From The Author:


I recently returned to Cuba for the first time in more than forty years, since I was a young boy. My mother and I spent most of our time in the early and mid-1950s in Key West and Miami, Florida, interspersed with frequent visits to Chicago, my father’s headquarters, and our alternate residence. My father stayed regularly at the Hotel Nacional in Havana, where he had business dealings; and for a time my mother kept a house at Varadero, on the beach near the DuPont estate, about two hours from the capital. I have a snapshot of myself playing on la playa at Varadero when I was three years old or so, and a great picture of my dad with his cronies at Oriente racetrack in Havana. After Castro took over, however, my family no longer spent time in Cuba. My father died in December of 1958, in Chicago, and my mother, who lives in Phoenix, has never gone back to the island.

I was invited to participate in an international symposium sponsored by a Brazilian organization to talk about life and its risks. My qualifications for speaking on this subject, it was explained to me, were simply that I had lived my life as a writer, not ever taking an academic route but taking the chance that I could support myself and my family on the basis of my (mostly) literary efforts. I have been writing stories and poems since the age of eleven_when my mother and father and I were still visiting Cuba_and it is true that somehow I have been able to survive and provide for others by virtue of earnings derived from novels, screenplays and journalism. I am now fifty-four years old, and I was told not long ago that only one per cent of writers are able to support themselves solely by their writing. If this is true, I certainly must consider myself a lucky man, because writing has been my abiding passion for longer than the lifetime of Kafka or Rimbaud.

It was in Cuba that something so exquisite occurred that I consider it to be one of the greatest thrills of my life. One afternoon during my recent visit I was taken with a few others on a private tour of the Cohiba cigar manufacturing plant in Siboney, a barrio of La Habana. While we were walking around the nineteenth-century mansion observing the workers sorting and culling and rolling tobacco leaves, I asked our guide if Cohiba still employed a lector, a person to read to them to help pass the time. The tradition of lectores dates back to mid-nineteenth century Spain and continued thereafter in Cuba and then Key West and Tampa, Florida, which became the cigar manufacturing capital of the United States after refugees of the Spanish-American War settled there. I began spending time in Tampa in 1959, after my Uncle Les, my mother’s brother, moved there, and the old cigar factories were still operating, although by that time the readers had been replaced by radios and the rollers by machines.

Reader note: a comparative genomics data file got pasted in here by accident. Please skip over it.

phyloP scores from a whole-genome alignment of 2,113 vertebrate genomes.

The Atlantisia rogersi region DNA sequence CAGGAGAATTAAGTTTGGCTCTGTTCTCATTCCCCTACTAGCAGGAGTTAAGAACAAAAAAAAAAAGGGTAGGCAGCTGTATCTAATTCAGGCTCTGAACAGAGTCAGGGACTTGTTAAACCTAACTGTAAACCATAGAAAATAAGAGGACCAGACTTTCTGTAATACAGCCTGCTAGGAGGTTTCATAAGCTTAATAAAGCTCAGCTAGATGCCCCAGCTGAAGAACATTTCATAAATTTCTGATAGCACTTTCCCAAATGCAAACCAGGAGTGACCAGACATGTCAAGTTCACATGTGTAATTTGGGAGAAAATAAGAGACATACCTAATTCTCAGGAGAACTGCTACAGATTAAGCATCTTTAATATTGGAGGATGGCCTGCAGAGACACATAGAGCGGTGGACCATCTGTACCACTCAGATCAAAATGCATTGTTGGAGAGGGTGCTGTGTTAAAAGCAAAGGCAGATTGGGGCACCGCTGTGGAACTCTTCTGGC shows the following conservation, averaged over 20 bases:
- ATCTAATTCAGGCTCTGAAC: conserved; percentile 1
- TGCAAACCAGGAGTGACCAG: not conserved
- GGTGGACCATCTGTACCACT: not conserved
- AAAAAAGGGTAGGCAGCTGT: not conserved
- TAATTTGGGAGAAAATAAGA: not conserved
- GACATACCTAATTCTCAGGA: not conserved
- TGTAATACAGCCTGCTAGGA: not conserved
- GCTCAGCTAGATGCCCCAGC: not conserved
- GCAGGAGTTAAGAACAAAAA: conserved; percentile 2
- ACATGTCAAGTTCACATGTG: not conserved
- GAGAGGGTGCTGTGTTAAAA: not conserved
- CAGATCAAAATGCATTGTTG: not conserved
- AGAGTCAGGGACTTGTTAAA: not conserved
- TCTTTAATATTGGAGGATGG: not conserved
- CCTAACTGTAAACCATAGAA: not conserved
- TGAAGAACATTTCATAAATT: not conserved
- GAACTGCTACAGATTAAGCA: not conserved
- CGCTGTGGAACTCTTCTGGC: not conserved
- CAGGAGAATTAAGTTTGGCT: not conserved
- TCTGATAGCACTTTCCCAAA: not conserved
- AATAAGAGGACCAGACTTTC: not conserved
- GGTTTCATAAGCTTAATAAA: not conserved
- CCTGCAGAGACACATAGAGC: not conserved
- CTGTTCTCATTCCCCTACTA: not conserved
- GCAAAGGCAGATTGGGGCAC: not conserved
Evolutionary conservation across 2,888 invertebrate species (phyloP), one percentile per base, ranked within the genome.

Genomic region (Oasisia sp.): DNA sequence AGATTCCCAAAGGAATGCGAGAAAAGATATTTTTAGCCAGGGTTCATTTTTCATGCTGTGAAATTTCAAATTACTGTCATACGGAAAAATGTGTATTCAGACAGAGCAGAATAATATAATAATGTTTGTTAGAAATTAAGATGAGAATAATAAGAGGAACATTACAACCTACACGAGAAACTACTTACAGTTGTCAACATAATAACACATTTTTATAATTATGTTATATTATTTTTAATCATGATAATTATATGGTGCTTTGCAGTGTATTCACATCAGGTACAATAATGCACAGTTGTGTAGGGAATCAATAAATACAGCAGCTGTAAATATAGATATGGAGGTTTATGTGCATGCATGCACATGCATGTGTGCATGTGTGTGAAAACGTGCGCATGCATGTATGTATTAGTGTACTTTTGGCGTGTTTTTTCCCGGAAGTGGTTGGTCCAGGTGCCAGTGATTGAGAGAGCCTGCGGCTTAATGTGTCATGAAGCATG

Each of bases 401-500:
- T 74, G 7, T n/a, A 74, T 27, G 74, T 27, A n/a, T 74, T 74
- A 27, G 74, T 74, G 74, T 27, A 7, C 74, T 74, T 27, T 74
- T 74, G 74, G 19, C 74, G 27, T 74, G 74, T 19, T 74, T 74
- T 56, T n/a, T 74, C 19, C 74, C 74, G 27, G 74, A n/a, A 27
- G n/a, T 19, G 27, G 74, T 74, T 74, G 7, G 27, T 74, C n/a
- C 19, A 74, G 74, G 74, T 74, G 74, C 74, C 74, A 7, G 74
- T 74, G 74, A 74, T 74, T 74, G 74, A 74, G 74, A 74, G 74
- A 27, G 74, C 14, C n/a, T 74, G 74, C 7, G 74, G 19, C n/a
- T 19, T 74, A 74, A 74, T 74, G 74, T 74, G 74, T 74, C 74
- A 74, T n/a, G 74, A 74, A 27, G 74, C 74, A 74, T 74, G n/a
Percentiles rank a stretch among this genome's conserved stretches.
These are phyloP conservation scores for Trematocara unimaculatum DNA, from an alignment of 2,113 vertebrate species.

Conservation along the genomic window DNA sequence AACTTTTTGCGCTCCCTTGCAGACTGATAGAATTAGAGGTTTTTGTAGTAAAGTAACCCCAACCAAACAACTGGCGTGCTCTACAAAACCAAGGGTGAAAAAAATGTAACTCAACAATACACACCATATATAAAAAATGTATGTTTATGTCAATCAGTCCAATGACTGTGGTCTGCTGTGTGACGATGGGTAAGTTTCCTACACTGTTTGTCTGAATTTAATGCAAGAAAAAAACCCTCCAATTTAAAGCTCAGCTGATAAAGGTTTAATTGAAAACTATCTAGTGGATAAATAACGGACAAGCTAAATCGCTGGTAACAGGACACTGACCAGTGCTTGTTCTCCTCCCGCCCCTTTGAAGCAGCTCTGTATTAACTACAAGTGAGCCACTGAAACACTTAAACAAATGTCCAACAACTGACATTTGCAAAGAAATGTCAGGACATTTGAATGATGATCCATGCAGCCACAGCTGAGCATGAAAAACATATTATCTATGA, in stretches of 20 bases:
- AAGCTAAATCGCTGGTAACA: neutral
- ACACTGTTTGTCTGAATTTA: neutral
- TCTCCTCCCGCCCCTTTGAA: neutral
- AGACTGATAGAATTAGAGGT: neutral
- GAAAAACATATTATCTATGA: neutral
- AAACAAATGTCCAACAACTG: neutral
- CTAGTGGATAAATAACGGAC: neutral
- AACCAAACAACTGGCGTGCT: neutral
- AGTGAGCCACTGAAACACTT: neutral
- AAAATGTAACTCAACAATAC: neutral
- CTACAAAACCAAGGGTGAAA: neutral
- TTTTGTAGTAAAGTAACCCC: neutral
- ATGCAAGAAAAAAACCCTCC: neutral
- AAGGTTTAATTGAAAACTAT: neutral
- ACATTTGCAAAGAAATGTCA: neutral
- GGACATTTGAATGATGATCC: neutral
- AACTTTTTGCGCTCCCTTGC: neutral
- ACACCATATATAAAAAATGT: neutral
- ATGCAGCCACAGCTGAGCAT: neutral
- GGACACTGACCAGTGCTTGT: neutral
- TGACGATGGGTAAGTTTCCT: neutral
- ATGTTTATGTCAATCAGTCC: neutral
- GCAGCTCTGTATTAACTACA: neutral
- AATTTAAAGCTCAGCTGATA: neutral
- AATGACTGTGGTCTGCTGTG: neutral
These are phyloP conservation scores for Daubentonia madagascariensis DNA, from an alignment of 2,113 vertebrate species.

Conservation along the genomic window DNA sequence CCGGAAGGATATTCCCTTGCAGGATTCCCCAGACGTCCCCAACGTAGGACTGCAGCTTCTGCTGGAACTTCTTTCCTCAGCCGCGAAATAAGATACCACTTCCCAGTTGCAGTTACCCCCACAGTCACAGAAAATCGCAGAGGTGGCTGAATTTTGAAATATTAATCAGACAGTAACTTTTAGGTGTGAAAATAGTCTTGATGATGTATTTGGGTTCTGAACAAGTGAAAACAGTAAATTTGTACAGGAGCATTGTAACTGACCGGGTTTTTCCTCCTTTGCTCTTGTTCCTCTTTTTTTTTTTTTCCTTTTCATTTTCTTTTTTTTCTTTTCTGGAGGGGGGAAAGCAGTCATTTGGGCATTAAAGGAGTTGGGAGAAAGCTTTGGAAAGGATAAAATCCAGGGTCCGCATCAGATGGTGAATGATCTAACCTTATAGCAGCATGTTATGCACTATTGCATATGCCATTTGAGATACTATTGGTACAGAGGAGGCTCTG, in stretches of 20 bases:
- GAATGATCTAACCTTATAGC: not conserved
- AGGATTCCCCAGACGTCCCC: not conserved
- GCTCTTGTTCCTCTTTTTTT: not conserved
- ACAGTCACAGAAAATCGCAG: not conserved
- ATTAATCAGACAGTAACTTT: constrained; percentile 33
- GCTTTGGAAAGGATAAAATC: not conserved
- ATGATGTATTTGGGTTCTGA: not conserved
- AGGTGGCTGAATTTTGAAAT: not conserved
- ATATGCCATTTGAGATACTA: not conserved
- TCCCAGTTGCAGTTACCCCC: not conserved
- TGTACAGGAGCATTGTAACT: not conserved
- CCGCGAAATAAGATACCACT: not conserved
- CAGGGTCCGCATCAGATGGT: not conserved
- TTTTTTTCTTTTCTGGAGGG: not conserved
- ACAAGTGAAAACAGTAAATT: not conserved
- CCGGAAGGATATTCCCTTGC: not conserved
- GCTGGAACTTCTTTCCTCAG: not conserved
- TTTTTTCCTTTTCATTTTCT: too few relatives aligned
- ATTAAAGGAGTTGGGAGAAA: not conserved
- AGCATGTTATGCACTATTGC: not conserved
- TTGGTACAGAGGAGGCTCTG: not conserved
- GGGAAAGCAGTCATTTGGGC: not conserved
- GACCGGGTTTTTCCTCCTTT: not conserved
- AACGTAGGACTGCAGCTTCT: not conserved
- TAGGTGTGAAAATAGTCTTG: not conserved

Our guide at the Cohiba plant asked me if anted to meet their lector, and I said, of course. While we waited for her I thought about the history of these readers, who read everything from newspapers to Tolstoy, Dostoevsky and potboilers. A large black woman named Zaida greeted me, introducing herself as la lectora. She asked me what my profession was and I explained that I was a novelist and screenwriter_”Yo soy un escritor de las novelas y películas“_and that I was pleased to learn that the tradition of the reader still existed in Cuba. Zaida asked me what I had written that she might have heard of. I told her that the most likely story of mine would be my novel, Wild at Heart, in Spanish Corazón salvaje, which had been made into a popular film. La Lectora‘s eyes lit up and she grabbed me and gave me un gran beso (a big kiss) and un abrazo (a hug). “Corazón salvaje is one of my favorites!” she exclaimed. “I love Corazón salvaje! Sailor y Lula!”

I assumed that she must have been referring to the movie rather than the novel_the Cubans lift American films off satellite and broadcast them on national television. It didn’t matter to me, since I’m very fond of the film version.

I then mentioned to Zaida that my practice is to carry with me to foreign countries a copy of a book of mine in the language of that country whenever possible, to use as a kind of second passport in case I lose my money and passport; this way I can at least prove who I am_especially if there is a photograph of me on the book cover_and get someone to loan me money until I can wire for more. I happened to be carrying with me in my pack that day a paperback copy of Corazón salvaje. I took it out and Zaida snatched it out of my hands. She kissed the front cover and insisted that I sign it for her, which I did. Zaida said that she read each day to the workers for a hour and a half, she was on the final chapter of a romance novel at the moment, but she promised that when she finished she would read Corazón salvaje next. I told her I would be honored if she did this.